Wednesday, May 21, 2014

Restaurant Row: Now Serving

Monday night, the Richardson City Council approved a rezoning request to allow the construction of four restaurants on land previously occupied by the demolished Continental Inn on Central Expressway.

I've had my say on this well-conceived but mismanaged project many times before. Now that the rezoning is approved, I'll just say that the City Plan Commission ought to be feeling both good about themselves and disrespected at the same time. It was the CPC's rejection of the first submitted (unpopular) plan that led to the (less unpopular) plan that was ultimately approved by the city council Monday night. Good for the CPC. But then, the council took up the revised plan without sending it to the CPC for their expert consideration and advice. Bad for the city council. Why have a CPC if you're not going to draw on their experience in a matter such as this, the so-called catalyst project for the whole West Spring Valley Corridor Planned Development?

OK, I've said more than I intended to already. What I meant to say is that two people closer to the matter than I am have already said pretty much all that needs saying. After the jump, Cottonwood Heights NA President Jason Lemons and Richardson Heights NA President Richard Dotson. Both were speaking in an individual capacity and not for the associations they lead.

Jason Lemons:
The project does still fall outside the West Spring Valley Corridor PD which enjoys broad support from our neighborhood. My question at this point is what is our commitment to the PD moving forward? I've been asked this by several of my neighbors and I really don't know the answer to this. The city spent a significant amount of money and time and resources developing the plan and the PD but this is the first major development after it was actually enacted and we're already seeking major modification which to me sends a very mixed message with regards to the city's commitment to the PD. The second question I guess is what happens with the next development in the area? If we're going to override the PD again, what's the point in even having one? So, I would like to see a post-mortem to see where the PD currently stands.

Richard Dotson:
If you watched the hearing on public access, you'll recall that most of the speakers and several of the Council members had legitimate questions and concerns about this development.Tow in point,

Is it really going to be a catalyst?
What happens the next time someone wants to change the strategic blueprint?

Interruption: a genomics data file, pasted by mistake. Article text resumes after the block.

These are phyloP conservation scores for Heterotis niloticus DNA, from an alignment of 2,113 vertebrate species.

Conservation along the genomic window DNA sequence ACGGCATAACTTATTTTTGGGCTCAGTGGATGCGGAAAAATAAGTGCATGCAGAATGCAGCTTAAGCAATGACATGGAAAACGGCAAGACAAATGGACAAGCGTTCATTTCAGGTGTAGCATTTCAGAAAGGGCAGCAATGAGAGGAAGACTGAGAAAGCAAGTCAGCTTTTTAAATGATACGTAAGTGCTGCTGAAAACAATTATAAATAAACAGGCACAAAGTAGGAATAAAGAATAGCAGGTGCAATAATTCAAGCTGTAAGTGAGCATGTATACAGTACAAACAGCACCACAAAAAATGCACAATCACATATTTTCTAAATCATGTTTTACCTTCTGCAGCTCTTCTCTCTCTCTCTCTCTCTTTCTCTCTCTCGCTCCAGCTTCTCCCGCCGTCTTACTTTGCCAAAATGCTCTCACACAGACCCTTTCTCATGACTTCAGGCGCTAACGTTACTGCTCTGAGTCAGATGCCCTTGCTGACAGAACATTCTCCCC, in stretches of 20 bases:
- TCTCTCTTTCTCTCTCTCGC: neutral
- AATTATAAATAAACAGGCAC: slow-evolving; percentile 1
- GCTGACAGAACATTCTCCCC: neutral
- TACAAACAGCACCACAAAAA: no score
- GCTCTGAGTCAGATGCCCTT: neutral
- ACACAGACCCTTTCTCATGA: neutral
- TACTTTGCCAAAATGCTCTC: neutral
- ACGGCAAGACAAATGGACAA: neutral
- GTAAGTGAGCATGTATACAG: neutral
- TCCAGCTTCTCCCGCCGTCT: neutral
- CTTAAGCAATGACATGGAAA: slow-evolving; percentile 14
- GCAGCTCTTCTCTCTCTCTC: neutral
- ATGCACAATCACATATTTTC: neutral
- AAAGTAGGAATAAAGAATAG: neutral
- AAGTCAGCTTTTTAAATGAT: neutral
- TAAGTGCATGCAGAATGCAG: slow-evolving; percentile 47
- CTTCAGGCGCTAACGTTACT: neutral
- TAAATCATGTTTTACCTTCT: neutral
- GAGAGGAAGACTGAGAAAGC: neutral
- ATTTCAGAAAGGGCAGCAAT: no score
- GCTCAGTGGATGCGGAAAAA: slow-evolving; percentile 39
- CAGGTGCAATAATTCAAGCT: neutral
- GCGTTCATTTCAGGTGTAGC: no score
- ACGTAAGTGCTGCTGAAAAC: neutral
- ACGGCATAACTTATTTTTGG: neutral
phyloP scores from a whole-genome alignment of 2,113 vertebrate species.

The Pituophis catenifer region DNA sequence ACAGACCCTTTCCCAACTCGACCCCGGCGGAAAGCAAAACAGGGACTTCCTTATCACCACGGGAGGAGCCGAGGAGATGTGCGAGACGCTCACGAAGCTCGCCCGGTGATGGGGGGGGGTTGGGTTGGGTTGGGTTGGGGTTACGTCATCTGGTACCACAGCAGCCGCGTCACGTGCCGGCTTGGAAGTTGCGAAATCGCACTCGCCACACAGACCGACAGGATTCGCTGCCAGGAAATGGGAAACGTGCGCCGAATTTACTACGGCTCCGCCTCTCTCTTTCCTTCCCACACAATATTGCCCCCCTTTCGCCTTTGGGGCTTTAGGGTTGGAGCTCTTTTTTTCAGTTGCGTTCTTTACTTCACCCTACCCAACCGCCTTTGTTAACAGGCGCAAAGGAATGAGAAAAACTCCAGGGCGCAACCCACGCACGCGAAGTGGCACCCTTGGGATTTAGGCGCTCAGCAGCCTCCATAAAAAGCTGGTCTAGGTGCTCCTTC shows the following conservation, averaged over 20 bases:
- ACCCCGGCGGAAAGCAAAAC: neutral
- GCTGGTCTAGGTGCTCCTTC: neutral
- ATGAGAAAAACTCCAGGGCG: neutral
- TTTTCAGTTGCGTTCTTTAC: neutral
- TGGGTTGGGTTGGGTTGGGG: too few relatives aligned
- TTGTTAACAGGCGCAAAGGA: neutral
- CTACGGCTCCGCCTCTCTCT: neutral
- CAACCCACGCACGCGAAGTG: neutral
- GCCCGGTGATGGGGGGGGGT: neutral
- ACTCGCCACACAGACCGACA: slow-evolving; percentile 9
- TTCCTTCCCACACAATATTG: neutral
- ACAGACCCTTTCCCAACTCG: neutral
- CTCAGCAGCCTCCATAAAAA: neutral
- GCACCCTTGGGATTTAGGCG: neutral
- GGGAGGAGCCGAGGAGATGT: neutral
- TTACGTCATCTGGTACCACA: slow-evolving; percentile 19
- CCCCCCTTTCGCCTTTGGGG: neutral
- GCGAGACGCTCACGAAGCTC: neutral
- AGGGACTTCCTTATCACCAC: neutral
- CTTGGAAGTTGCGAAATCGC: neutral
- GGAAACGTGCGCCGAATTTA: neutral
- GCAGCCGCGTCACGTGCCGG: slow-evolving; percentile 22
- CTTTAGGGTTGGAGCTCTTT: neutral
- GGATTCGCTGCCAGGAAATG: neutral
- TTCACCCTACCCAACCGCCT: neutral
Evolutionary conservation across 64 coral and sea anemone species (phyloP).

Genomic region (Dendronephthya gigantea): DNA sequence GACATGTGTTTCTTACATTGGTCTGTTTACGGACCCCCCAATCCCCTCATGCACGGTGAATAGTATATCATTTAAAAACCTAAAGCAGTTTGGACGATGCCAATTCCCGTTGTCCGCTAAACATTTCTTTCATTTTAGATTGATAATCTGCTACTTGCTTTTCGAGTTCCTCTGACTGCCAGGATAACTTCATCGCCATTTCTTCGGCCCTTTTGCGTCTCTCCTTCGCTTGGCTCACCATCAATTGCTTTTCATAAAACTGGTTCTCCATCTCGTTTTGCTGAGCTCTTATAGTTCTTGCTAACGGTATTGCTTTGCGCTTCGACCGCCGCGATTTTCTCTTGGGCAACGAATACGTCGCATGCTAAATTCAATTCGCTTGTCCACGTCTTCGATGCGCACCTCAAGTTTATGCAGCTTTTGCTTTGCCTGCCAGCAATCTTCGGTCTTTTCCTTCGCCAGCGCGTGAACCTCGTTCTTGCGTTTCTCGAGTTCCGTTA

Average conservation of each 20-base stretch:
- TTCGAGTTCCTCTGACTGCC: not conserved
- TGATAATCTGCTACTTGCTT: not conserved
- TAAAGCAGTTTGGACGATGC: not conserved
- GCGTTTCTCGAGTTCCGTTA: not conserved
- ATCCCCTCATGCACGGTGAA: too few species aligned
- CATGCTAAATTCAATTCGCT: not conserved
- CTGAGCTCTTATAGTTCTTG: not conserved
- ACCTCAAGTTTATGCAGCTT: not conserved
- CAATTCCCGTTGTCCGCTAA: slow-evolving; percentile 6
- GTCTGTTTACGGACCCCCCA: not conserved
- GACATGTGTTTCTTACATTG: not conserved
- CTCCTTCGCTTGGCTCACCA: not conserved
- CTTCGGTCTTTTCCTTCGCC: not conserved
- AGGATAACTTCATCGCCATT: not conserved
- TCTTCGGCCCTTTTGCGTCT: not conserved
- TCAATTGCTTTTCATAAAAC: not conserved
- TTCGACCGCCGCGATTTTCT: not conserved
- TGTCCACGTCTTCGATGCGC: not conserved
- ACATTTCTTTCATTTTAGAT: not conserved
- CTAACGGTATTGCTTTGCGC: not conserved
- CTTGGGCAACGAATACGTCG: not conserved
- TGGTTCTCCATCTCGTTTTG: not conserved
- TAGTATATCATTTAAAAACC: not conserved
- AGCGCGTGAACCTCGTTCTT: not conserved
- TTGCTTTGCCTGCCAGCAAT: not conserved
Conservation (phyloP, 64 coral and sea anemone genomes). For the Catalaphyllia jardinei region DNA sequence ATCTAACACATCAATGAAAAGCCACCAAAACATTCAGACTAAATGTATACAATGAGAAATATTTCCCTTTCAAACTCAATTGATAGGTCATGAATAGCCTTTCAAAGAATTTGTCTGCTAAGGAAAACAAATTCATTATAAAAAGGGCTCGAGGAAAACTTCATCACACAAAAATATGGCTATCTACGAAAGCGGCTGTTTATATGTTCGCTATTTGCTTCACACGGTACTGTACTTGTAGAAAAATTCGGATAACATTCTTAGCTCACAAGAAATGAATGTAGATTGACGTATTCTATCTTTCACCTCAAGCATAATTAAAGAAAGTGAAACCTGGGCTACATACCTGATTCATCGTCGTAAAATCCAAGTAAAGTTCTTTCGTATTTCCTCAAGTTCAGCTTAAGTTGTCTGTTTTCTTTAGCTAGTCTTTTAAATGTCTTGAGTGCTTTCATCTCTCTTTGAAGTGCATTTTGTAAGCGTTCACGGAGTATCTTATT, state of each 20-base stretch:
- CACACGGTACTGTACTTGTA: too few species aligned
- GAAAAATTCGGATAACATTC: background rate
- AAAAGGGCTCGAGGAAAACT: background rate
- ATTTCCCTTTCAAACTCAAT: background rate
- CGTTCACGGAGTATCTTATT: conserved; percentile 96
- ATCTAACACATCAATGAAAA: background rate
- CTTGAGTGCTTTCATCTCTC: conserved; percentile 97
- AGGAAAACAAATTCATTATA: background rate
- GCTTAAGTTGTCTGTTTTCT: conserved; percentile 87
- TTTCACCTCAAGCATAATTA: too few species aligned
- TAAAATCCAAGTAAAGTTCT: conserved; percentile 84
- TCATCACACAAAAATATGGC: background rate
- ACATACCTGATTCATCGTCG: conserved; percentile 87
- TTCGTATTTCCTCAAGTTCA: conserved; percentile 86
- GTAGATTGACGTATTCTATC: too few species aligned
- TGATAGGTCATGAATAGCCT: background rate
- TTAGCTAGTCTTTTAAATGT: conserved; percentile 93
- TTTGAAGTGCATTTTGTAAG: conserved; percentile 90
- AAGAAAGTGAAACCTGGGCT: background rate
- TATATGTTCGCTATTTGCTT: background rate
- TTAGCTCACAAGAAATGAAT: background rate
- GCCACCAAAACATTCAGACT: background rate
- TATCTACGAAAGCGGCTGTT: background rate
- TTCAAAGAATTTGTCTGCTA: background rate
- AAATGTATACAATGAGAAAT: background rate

I think there is also still quite a bit of misconception about how this project was handled with the neighborhoods.

In my private and professional life I've learned that the client or customer is always right, even when they are wrong.

My point is, there is a belief from some that communications was well and good with the neighborhoods on this project. That is simply not the case from our point of view.

When you serve a client, and they tell you over and over that something is wrong -- in this case that your communications and process isn't working -- you don't come back and say, "It is working."

You always come back and ask your client: "How can we make it better?"
All I can add is ... what they said.

Hem, haw... not knowing when to shut up, I just can't leave it at that. I have to add one more person's comments, Mayor Laura Maczka's. Whether intentional or not, I think she's addressing Lemons and Dotson, though maybe not in the way they'd like to hear.

Mayor Maczka:
Redevelopment is the talk we've talked. Now it's the walk we're walking.
I'm sure the mayor didn't mean it this way, but what I hear is her telling Jason Lemons that the city's commitment to the West Spring Valley Corridor PD is in the talk, not in the walk. The old adage applies: watch what they do, not what they say.

Mayor Maczka:
Somehow we've lost in translation is that the dialog with the neighborhoods began long before the CPC hearings. In this redevelopment world, the first thing that the city staff do ... go talk to the neighborhoods. It is the way we do business. We're finding more and more that the development is better if we hear from the residents before it shows up at a CPC hearing.
I'm sure the mayor didn't mean it this way, but what I hear is her telling Richard Dotson that when he says the process isn't working, the mayor is coming back at him and saying "It is working." Something is indeed being lost in translation.


Sassy Texan said...

Actually what Laura is saying is they have a plan in mind and we told you via hundreds of thousands of tax dollars spent on meeting with the neighborhoods on what our plan was. And now we are acting on it. Same self centered response, difference council. Maybe the response is worse.

But, no mention of the sale of land to the developer via the Richardson Improvement Corp yet?
Time will tell the agreements made before any public discussions on their intention.

Cheri Duncan-Hubert

Sassy Texan said...

One other point to make is the eerily similar bait and switch used on Brick Row. And we can now see how well that has turned out.

Mr Lemons and Mr Dotson should have some long conversations with Ms McCall and board at Highland Terrace. Nothing new in the "walk" Ms Maczka is so forcefully projecting and quite similar to those of council days gone by.


Mark Steger said...

"Richardson Restaurant Park Poised to Break Ground." Here it comes: another car-oriented strip center with no ties to neighborhood.